The stats couldn’t be more jarring—a nearly 1,100-point plunge of the Dow Jones Industrial Average in a single day. The rout, combined with the major stock decline just one trading day earlier, wiped away this year’s initial market surge. But with eyes glued on the market, which had huge ups and downs recently, leaders have only one real choice: take the long view.
After enjoying more than two years of stocks going nearly straight up, companies from Iowa to India have been reminded that markets are, indeed, volatile. But whether last week's wipeout (and subsequent partial recovery) was due to worries about an economic decline, impending inflation, investors selling highly-priced assets en masse, or something else, experts say leaders are best served by keeping their focus on their own organization’s operations and unique challenges.
In the short-term, a market drop may have some affect on what merger or acquisition opportunities that could be pursued, but even that’s debatable, says Alan Guarino, vice chairman of Korn Ferry’s Board & CEO Services practice. Otherwise, don’t change strategy based on the stock market’s gyrations. “These are normal and to be expected. Even if it’s a market crash, it’s much more about weathering the storm,” Guarino says.
Indeed, many senior corporate investor relations leaders weren't surprised by the market's downturn. When Korn Ferry surveyed the Fortune 500's investor relations leaders during the last week of January—before the major uptick in volatiliy—55% of the them said the market was "overheated" and was due a correction, says Richard Marshall, managing director for Korn Ferry's Corporate Affairs and Investor Relations practice.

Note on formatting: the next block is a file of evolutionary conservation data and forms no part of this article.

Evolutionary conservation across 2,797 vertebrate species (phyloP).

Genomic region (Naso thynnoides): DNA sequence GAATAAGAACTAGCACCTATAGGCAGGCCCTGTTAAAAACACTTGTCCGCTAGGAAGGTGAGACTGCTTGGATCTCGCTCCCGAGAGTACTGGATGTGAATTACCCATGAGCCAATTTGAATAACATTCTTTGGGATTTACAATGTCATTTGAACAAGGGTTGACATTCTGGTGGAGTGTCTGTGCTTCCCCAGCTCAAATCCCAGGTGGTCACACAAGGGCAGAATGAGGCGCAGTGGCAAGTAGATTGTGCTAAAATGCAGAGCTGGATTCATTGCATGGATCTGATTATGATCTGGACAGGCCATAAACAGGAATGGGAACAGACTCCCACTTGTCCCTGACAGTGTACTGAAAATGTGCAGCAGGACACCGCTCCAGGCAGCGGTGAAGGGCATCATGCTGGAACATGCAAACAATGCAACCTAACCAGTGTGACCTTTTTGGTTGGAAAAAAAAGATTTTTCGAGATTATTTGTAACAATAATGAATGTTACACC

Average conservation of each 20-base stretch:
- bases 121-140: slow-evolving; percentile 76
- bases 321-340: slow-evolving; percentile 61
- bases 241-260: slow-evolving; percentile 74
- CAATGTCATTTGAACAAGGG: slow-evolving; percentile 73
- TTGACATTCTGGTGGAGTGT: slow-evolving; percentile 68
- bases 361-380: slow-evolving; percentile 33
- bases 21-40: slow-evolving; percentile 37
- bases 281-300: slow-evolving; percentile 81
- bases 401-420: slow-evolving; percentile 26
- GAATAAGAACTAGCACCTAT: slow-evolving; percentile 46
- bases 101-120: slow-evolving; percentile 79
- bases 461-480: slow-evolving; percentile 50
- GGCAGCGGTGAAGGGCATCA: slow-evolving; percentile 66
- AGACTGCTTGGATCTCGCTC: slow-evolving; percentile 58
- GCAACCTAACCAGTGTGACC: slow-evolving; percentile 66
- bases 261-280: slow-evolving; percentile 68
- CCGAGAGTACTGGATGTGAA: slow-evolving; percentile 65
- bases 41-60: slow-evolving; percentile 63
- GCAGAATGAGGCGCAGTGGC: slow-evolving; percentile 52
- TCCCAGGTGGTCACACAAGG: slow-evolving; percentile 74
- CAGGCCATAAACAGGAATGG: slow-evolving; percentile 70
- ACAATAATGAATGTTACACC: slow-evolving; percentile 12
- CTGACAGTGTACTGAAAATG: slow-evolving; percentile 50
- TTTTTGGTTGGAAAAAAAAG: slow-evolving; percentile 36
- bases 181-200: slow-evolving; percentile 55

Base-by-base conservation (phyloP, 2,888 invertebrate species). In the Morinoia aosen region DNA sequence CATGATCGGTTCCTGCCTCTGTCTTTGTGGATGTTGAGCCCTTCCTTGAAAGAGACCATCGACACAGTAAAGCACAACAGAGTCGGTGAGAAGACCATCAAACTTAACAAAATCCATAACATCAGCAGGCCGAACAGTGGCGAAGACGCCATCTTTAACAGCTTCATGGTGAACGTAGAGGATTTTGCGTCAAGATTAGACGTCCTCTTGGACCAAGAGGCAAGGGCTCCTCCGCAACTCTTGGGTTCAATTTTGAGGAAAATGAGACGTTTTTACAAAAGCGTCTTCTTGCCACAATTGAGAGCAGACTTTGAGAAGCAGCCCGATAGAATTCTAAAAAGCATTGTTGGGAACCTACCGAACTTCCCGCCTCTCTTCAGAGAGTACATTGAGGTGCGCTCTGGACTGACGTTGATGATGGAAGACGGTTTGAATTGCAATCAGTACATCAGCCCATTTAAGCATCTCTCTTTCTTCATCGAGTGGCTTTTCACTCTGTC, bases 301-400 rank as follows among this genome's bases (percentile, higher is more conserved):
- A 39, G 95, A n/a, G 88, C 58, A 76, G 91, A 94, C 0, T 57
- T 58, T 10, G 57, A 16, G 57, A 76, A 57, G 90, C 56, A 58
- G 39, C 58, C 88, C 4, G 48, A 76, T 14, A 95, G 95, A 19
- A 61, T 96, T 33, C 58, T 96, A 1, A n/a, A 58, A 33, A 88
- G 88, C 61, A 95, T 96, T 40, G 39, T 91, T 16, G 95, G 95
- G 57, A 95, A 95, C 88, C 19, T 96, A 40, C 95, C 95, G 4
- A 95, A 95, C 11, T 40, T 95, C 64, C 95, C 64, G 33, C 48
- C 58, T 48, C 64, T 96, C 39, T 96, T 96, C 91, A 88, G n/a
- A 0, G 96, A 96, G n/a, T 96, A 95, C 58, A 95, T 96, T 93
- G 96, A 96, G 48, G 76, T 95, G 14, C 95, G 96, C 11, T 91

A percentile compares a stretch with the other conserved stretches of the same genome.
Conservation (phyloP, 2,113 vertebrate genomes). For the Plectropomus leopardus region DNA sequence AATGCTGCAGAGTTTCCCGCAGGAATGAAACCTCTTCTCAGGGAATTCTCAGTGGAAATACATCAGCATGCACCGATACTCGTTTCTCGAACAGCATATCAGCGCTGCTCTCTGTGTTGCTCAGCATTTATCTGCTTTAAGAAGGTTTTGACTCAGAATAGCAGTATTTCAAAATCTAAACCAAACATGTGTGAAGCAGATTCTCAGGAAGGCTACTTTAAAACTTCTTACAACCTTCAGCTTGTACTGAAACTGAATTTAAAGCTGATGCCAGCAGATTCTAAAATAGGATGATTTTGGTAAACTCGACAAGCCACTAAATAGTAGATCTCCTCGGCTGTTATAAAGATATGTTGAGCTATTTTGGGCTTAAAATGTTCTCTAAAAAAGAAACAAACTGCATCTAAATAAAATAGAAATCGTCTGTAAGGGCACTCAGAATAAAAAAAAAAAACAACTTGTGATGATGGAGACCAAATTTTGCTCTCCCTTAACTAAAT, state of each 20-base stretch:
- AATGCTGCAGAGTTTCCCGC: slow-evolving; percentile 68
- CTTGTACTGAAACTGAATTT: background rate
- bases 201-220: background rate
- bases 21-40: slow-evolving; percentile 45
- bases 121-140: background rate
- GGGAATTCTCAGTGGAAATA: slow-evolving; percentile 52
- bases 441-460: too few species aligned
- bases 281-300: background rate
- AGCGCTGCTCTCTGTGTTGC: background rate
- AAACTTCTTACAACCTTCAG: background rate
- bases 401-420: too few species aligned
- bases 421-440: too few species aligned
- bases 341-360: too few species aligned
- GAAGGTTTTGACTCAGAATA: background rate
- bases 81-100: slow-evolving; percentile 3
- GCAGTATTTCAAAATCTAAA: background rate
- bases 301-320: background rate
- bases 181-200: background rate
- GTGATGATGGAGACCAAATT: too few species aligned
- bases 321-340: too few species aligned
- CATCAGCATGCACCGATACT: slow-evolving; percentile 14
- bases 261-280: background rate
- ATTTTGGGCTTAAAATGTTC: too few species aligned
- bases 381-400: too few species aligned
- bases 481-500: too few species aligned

During market pullbacks—or any crisis—leaders should fall back on their firm’s purpose, the “why” of the business, says Rick Lash, director of Korn Ferry’s Leadership and Talent pracice. “Have these external changes in any way impacted our core purpose and the way we need to be delivering value?” At least with short-term stock market moves, the answer is usually “no.”
That said, leaders may find that they face a newly-worried workforce. After all, workers might have just seen a significant chunk of their company-sponsored retirement account wiped out. When there’s a high-profile event such as a market drop, people tend to fall into thinking traps, Lash says, often believing the worst is going to happen. If that’s the case, a leader can help point out the trap. “Leaders, by helping employees engage their rationale mind (versus emotional) can help them think more accurately and flexibly,” Lash says.
As to how long the market volatility will last, it’s anyone’s guess. The market is down about 7% since it hit an all-time high on January 26. “It will likely be a correction—a 10-20% decline instead of more than 20%, which is a typical bear market,” says Sam Stovall chief investment strategist at independent equity research firm CFRA Research in New York.